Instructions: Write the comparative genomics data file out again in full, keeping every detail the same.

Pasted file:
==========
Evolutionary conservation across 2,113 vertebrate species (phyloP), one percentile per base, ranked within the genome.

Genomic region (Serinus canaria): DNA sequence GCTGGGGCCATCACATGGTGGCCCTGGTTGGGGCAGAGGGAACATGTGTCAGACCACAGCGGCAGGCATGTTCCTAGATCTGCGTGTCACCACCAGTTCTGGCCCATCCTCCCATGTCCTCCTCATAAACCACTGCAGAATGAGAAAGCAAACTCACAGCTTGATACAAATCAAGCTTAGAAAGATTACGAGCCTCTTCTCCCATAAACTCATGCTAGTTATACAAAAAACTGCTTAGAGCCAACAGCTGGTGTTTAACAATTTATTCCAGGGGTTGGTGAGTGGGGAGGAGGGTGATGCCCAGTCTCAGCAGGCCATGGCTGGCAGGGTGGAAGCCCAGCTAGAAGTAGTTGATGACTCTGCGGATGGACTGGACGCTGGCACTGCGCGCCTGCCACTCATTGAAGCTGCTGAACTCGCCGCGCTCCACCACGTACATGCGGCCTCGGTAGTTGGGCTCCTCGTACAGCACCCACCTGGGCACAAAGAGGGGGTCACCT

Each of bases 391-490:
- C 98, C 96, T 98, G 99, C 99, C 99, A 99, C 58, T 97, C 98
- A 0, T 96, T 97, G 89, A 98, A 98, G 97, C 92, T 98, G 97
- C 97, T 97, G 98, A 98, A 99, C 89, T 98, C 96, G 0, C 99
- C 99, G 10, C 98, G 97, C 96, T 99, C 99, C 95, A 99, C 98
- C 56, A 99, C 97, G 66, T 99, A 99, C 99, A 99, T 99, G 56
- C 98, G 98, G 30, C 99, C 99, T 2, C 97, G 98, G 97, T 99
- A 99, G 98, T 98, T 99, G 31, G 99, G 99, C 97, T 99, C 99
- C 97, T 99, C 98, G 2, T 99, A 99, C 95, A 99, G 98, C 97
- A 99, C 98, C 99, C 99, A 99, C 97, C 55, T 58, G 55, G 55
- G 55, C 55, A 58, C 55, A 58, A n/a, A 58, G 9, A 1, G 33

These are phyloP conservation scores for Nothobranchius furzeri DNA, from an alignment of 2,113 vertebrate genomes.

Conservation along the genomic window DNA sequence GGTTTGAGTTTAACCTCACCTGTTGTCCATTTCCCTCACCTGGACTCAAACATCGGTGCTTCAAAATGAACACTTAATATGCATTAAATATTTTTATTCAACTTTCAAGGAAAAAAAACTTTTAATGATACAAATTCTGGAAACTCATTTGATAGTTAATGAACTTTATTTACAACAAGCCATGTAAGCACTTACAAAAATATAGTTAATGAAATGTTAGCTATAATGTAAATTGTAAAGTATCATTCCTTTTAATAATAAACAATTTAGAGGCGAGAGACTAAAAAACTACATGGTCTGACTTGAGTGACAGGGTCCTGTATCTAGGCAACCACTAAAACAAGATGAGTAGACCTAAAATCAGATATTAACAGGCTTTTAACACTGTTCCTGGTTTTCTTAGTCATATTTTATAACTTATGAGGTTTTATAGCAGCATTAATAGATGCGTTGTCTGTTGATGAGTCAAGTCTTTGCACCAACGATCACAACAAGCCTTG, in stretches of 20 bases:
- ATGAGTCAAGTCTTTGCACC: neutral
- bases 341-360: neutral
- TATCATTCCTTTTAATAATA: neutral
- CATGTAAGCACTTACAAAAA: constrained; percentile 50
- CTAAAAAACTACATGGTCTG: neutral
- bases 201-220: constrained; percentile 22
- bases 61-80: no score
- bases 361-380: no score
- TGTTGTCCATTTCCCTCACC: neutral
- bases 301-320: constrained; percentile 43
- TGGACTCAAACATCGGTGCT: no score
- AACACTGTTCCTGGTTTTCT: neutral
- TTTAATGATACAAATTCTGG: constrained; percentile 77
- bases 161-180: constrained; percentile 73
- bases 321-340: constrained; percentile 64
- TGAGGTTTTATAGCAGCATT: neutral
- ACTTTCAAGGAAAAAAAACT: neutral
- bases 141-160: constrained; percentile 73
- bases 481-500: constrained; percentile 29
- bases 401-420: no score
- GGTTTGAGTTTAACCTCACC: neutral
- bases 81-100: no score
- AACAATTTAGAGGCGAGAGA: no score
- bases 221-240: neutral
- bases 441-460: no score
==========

Evolutionary conservation across 2,113 vertebrate species (phyloP), one percentile per base, ranked within the genome.

Genomic region (Serinus canaria): DNA sequence GCTGGGGCCATCACATGGTGGCCCTGGTTGGGGCAGAGGGAACATGTGTCAGACCACAGCGGCAGGCATGTTCCTAGATCTGCGTGTCACCACCAGTTCTGGCCCATCCTCCCATGTCCTCCTCATAAACCACTGCAGAATGAGAAAGCAAACTCACAGCTTGATACAAATCAAGCTTAGAAAGATTACGAGCCTCTTCTCCCATAAACTCATGCTAGTTATACAAAAAACTGCTTAGAGCCAACAGCTGGTGTTTAACAATTTATTCCAGGGGTTGGTGAGTGGGGAGGAGGGTGATGCCCAGTCTCAGCAGGCCATGGCTGGCAGGGTGGAAGCCCAGCTAGAAGTAGTTGATGACTCTGCGGATGGACTGGACGCTGGCACTGCGCGCCTGCCACTCATTGAAGCTGCTGAACTCGCCGCGCTCCACCACGTACATGCGGCCTCGGTAGTTGGGCTCCTCGTACAGCACCCACCTGGGCACAAAGAGGGGGTCACCT

Each of bases 391-490:
- C 98, C 96, T 98, G 99, C 99, C 99, A 99, C 58, T 97, C 98
- A 0, T 96, T 97, G 89, A 98, A 98, G 97, C 92, T 98, G 97
- C 97, T 97, G 98, A 98, A 99, C 89, T 98, C 96, G 0, C 99
- C 99, G 10, C 98, G 97, C 96, T 99, C 99, C 95, A 99, C 98
- C 56, A 99, C 97, G 66, T 99, A 99, C 99, A 99, T 99, G 56
- C 98, G 98, G 30, C 99, C 99, T 2, C 97, G 98, G 97, T 99
- A 99, G 98, T 98, T 99, G 31, G 99, G 99, C 97, T 99, C 99
- C 97, T 99, C 98, G 2, T 99, A 99, C 95, A 99, G 98, C 97
- A 99, C 98, C 99, C 99, A 99, C 97, C 55, T 58, G 55, G 55
- G 55, C 55, A 58, C 55, A 58, A n/a, A 58, G 9, A 1, G 33

These are phyloP conservation scores for Nothobranchius furzeri DNA, from an alignment of 2,113 vertebrate genomes.

Conservation along the genomic window DNA sequence GGTTTGAGTTTAACCTCACCTGTTGTCCATTTCCCTCACCTGGACTCAAACATCGGTGCTTCAAAATGAACACTTAATATGCATTAAATATTTTTATTCAACTTTCAAGGAAAAAAAACTTTTAATGATACAAATTCTGGAAACTCATTTGATAGTTAATGAACTTTATTTACAACAAGCCATGTAAGCACTTACAAAAATATAGTTAATGAAATGTTAGCTATAATGTAAATTGTAAAGTATCATTCCTTTTAATAATAAACAATTTAGAGGCGAGAGACTAAAAAACTACATGGTCTGACTTGAGTGACAGGGTCCTGTATCTAGGCAACCACTAAAACAAGATGAGTAGACCTAAAATCAGATATTAACAGGCTTTTAACACTGTTCCTGGTTTTCTTAGTCATATTTTATAACTTATGAGGTTTTATAGCAGCATTAATAGATGCGTTGTCTGTTGATGAGTCAAGTCTTTGCACCAACGATCACAACAAGCCTTG, in stretches of 20 bases:
- ATGAGTCAAGTCTTTGCACC: neutral
- bases 341-360: neutral
- TATCATTCCTTTTAATAATA: neutral
- CATGTAAGCACTTACAAAAA: constrained; percentile 50
- CTAAAAAACTACATGGTCTG: neutral
- bases 201-220: constrained; percentile 22
- bases 61-80: no score
- bases 361-380: no score
- TGTTGTCCATTTCCCTCACC: neutral
- bases 301-320: constrained; percentile 43
- TGGACTCAAACATCGGTGCT: no score
- AACACTGTTCCTGGTTTTCT: neutral
- TTTAATGATACAAATTCTGG: constrained; percentile 77
- bases 161-180: constrained; percentile 73
- bases 321-340: constrained; percentile 64
- TGAGGTTTTATAGCAGCATT: neutral
- ACTTTCAAGGAAAAAAAACT: neutral
- bases 141-160: constrained; percentile 73
- bases 481-500: constrained; percentile 29
- bases 401-420: no score
- GGTTTGAGTTTAACCTCACC: neutral
- bases 81-100: no score
- AACAATTTAGAGGCGAGAGA: no score
- bases 221-240: neutral
- bases 441-460: no score